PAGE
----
“It’s exciting and I’m really looking forward to how the grid lines up at St. Pete this week.”

Increased GTS Entry Proof of GT4’s Success

Gill feels that this weekend’s 28-car GTS field, featuring the series debuts of GT4 machinery from Audi, BMW and Mercedes-AMG, is proof of the platform’s success as a cost-effective option for drivers and teams.

“At St. Pete last year, we had 13 cars on the grid and people were scratching their heads… I was getting phone calls saying, ‘Wow, what do we do next?'” he said.

“This year, we’ll have 28 cars on the grid and probably 30-31 at COTA, using the SprintX format.

“It’s a testimony to the manufacturers and the teams and what goes on in motorsports all the time… People figure out where they can get the best bang for their buck and then follow accordingly.

“Certain classes grow, certain classes drop off… You always have to be adopting and adapting to new ideas and new formats that come out and classes that are available.”

John Dagys is the founder and Editor-in-Chief of Sportscar365 as well as the recently launched e-racing365 Web site for electric racing. Dagys spent eight years as a motorsports correspondent for Channel, and contributes to other publications worldwide. Contact John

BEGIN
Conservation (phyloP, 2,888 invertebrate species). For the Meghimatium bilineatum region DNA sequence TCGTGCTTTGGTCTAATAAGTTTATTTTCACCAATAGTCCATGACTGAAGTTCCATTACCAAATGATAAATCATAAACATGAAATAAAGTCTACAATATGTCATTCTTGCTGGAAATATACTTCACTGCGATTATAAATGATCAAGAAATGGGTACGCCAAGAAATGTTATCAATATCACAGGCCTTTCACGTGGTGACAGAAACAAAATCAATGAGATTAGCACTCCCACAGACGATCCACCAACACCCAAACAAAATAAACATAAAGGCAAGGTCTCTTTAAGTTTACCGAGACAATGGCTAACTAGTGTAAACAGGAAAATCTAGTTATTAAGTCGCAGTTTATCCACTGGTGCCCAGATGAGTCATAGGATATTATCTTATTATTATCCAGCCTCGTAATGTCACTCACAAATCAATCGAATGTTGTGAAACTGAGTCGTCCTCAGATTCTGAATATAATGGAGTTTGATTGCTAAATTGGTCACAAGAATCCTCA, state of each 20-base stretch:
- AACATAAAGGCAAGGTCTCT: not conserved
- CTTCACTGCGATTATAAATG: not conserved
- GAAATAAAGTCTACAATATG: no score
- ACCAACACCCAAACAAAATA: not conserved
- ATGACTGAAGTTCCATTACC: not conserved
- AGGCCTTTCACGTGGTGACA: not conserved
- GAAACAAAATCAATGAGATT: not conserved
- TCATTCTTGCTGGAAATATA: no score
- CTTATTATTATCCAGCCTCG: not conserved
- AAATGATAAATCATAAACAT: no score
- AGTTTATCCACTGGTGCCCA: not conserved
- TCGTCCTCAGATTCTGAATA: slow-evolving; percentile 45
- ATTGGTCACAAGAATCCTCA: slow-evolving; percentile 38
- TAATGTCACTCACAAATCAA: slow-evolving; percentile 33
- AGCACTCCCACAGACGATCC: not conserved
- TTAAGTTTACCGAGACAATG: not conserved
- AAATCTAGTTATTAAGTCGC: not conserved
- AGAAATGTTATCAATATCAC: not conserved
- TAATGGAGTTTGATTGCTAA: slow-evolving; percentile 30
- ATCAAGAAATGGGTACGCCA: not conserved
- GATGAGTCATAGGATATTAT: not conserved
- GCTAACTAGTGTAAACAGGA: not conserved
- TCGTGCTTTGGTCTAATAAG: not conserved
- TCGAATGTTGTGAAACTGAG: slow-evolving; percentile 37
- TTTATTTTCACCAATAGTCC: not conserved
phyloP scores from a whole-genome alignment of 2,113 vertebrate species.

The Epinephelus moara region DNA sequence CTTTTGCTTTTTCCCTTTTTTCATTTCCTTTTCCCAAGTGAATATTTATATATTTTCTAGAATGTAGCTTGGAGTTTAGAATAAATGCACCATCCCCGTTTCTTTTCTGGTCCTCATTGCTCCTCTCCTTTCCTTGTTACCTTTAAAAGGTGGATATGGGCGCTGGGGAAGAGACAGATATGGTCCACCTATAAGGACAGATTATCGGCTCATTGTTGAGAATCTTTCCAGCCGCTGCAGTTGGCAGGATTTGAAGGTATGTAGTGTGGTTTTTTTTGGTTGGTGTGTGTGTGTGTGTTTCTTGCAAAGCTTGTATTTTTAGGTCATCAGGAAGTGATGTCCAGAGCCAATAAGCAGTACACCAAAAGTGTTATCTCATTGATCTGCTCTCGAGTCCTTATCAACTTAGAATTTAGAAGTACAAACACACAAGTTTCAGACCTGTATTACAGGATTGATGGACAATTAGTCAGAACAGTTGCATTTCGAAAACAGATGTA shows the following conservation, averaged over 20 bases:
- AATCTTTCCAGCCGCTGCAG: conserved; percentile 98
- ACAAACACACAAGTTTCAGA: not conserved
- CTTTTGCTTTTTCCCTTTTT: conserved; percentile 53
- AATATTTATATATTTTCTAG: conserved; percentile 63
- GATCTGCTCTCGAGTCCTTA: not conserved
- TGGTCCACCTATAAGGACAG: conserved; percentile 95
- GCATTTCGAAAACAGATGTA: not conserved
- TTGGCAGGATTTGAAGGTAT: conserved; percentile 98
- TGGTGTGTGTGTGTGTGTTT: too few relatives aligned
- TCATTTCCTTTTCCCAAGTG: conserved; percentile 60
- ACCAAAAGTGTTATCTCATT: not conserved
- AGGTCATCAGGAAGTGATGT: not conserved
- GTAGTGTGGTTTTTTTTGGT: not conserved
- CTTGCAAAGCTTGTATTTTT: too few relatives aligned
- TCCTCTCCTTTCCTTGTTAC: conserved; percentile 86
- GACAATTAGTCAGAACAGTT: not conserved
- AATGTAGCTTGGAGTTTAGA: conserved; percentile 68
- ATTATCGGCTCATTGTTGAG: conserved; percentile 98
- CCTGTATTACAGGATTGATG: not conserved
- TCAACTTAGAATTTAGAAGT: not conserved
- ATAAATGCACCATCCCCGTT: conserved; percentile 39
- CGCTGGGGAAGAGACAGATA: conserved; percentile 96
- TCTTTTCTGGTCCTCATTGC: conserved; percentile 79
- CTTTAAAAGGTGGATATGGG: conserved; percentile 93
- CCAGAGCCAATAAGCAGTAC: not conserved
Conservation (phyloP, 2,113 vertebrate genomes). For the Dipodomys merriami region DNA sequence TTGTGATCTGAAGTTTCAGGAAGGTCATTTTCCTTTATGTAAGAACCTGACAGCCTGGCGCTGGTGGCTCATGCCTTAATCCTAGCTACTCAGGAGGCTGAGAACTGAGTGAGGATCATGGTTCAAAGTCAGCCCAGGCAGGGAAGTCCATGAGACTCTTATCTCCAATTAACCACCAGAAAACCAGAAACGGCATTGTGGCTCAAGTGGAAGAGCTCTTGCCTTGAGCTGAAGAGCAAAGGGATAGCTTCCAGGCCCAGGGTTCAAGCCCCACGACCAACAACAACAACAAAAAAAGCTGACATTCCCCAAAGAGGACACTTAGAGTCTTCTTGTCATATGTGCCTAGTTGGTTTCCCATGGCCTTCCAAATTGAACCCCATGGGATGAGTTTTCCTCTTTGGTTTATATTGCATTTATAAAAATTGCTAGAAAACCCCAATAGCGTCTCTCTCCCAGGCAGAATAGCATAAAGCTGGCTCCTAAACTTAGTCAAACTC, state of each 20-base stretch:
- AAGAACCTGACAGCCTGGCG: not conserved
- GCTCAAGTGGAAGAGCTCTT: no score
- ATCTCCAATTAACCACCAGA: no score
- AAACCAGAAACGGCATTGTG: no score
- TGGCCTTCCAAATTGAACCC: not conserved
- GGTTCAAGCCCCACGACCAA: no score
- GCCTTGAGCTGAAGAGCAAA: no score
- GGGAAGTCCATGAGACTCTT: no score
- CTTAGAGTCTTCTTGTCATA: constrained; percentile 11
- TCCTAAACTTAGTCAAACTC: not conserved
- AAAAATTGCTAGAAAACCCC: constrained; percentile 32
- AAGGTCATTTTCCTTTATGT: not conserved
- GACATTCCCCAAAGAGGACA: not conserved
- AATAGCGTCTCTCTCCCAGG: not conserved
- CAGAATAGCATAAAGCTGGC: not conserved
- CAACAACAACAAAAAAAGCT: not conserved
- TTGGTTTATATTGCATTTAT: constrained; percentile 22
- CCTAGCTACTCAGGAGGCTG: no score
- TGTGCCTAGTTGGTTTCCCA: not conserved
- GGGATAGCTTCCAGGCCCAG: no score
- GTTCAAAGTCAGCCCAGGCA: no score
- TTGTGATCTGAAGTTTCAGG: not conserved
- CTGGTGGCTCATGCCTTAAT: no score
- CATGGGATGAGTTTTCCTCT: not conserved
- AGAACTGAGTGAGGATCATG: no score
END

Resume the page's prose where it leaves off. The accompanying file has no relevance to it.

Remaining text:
1. GT3 Fan

    March 7, 2018 at 12:21 am

    This is all fine except for one thing. I don’t want my race cars dumbed down any further! GT-1 was not sustainable so Corvette dropped down to GT-2 and GT-1 died out. So, now GT-2 exists as GTE and the only place I can watch them is IMSA and Le Mans once a year.

    So GT-3 rises up because of its affordability and appeal to AM drivers. And it’s a raging success. Blancpain, World Challenge and even takes over GTD because it is so successful. And the cars still look aggressive and have a very, very impressive lineup of drivers worldwide to get excited about. I really feel like this is a golden age of GT racing like I have personally never seen before when it comes to the amazing lineup of brands competing at events like the Nurburgring 24, Spa 24, our domestic World Challenge and IMSA series, with races like the Daytona 24, Sebring 12 and Petit Le Mans even drawing entries from Europe.

    So now what happens? People start complaining GT-3 is now too expensive and griping that the GTD field is too small. Well sorry, I DON’T want GT-4 to become the top class. The cars are too simple. The aero is too reserved. We’ve come down so far from GT-1. I don’t want World Challenge GTS or Continental Tire Series cars to become the top class. They’re fine, but they are a support series level car. They don’t EXCITE me. Race cars need to have some “guts”. Some visual aggressiveness. I want this downward cycle to stop. Here. Now. Because if GT-4 becomes the focus of the GT world, the same thing will happen all over again and some day in the near future I’m going to be asked to watch showroom stock cars that don’t make any sound because those with the means will make GT-4 too expensive.